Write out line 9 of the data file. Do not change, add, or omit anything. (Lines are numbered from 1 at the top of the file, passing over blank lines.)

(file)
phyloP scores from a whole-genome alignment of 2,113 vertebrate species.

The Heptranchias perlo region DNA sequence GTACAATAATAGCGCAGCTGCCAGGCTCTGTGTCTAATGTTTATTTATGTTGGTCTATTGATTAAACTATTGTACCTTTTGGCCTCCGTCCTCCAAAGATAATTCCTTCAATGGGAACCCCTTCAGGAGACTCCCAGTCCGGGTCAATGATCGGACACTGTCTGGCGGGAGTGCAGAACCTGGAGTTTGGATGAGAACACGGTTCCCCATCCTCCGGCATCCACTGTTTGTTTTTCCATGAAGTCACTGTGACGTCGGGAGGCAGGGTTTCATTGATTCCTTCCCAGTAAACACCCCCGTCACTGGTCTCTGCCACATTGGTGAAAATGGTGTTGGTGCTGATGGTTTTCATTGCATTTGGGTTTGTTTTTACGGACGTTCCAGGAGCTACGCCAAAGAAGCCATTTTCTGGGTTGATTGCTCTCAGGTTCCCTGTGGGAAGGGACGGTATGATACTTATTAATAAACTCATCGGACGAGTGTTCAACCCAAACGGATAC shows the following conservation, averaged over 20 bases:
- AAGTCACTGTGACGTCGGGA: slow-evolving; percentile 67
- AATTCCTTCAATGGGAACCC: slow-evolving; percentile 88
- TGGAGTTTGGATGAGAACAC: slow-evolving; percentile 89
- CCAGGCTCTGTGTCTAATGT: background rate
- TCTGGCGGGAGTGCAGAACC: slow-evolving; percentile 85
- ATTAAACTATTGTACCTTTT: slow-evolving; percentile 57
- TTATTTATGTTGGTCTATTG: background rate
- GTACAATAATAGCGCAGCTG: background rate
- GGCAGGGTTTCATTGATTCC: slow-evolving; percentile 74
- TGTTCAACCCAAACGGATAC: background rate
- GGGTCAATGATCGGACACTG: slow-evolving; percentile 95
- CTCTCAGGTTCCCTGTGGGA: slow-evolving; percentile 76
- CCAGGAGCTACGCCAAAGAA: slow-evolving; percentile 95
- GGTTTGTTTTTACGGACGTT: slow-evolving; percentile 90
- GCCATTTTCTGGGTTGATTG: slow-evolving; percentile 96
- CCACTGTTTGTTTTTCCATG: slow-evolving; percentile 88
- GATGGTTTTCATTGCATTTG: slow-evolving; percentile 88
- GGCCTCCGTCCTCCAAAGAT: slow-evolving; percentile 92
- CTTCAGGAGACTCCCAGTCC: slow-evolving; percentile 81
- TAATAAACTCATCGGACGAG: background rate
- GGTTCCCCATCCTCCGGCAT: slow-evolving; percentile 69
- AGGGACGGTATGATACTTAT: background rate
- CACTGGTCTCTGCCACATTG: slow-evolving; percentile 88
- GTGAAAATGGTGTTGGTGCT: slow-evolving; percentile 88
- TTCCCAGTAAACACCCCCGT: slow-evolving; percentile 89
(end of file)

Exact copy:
- TTATTTATGTTGGTCTATTG: background rate